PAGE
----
Starting next month, four out of six village trustees in Cary should be new to local politics.
According to unofficial election results, Bruce Kaplan, Karen Lukasik, Robert Bragg and Jeff Kraus unseated incumbents Al Pilli, Debra McNamee, Barbara Hill and Mark Kownick.
Kaplan, Lukasik and Bragg ran for 4-year terms against fellow challenger Frank Steckelberg and incumbents Pilli, McNamee and Hill. Kraus ran for a 2-year term against Kownick.
Kownick and Pilli were appointed two years ago. Hill has served since 2005, and McNamee was first elected in 1994.
"The people have spoken and they have asked for some change," Village President Tom Kierna said. "I congratulate the trustee-elects. I looked forward to getting together with them in the near term to understand what their thoughts are, and wipe the slate clean. Hopefully, we can all work together in a positive direction."
Kierna said he has an open mind about the new trustees having a majority vote.
"Since they campaigned together, I would think that they would band together on the board as well. That's only logical thinking. But I don't know," he said.
In the weeks preceding the election, Kaplan, Lukasik, Bragg and Kraus polled their resources to place nearly 50 signs displaying all their names throughout the village.
The common themes in their individual campaigns were to criticize the village for being unfriendly to businesses, and to call for more transparency from village hall.
Kaplan, the top vote-getter with 1,176 votes, said the foursome was somewhat surprised at achieving such a clean victory. "I can't quite tell the reason for it, except that we had a well-orchestrated campaign," he said.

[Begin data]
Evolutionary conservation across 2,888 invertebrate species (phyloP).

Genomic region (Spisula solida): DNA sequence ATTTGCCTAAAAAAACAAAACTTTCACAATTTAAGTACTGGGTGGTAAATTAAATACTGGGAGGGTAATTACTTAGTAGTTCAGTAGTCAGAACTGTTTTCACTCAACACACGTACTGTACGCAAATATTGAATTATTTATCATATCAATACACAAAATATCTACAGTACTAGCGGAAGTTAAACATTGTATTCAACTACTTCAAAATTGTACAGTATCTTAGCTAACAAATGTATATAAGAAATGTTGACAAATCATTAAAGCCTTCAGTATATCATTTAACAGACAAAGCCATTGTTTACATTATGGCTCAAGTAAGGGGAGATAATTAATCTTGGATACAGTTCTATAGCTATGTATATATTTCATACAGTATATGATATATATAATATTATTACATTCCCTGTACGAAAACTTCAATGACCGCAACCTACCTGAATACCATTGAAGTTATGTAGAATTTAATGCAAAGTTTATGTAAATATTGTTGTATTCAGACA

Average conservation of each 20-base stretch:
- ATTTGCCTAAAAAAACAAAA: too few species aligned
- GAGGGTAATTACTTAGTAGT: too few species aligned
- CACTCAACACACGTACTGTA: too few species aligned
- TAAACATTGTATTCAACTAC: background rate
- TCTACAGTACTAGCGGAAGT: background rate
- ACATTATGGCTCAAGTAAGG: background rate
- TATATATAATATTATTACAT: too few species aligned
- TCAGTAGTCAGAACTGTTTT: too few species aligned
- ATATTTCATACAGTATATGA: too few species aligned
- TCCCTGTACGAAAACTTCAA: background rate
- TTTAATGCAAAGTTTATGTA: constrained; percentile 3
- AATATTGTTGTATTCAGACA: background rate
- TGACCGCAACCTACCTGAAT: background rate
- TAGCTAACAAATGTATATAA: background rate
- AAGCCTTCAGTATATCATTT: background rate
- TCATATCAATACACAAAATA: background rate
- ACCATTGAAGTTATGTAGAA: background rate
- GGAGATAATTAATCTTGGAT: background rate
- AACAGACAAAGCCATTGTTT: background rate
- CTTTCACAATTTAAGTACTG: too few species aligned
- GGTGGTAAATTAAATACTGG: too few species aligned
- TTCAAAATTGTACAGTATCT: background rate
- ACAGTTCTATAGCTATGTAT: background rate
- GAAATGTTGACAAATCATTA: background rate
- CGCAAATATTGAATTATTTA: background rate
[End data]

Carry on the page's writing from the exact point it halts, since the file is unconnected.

He rejected the notion that their victory was due to the abundance of campaign signs.
"It was more than about signs," he said. "The businesses along the business corridor that allowed us to put signs up were solidly behind us. The currently trustees would disagree with that. In a way, they are in denial about this."
Kaplan said he will focus first on pushing for easier access to village documents, such as allowing people to easily obtain copies of ordinances, and posting the budget and other financial documents on the village's website.
As for future board decisions, Kaplan acknowledged he and the other three trustees-elect agree on many issues, but said there are no foregone conclusions.
Pilli said he was very disappointed in the results. "There were some very general claims made by the challengers," he said. "There were not a lot of details behind the things they claimed about the current administration being business-unfriendly."
In the unofficial vote count, Pilli got 915 votes, just 4 votes fewer than Bragg. "There is still some counting to do. It's not over yet. We'll see what happens in the next few weeks," he said.
A representative from the McHenry County Clerk's office said that provisional ballots still need to be counted, and the process will take a least a week.
The newly elected trustees will be appointed at the May 3 village board meeting.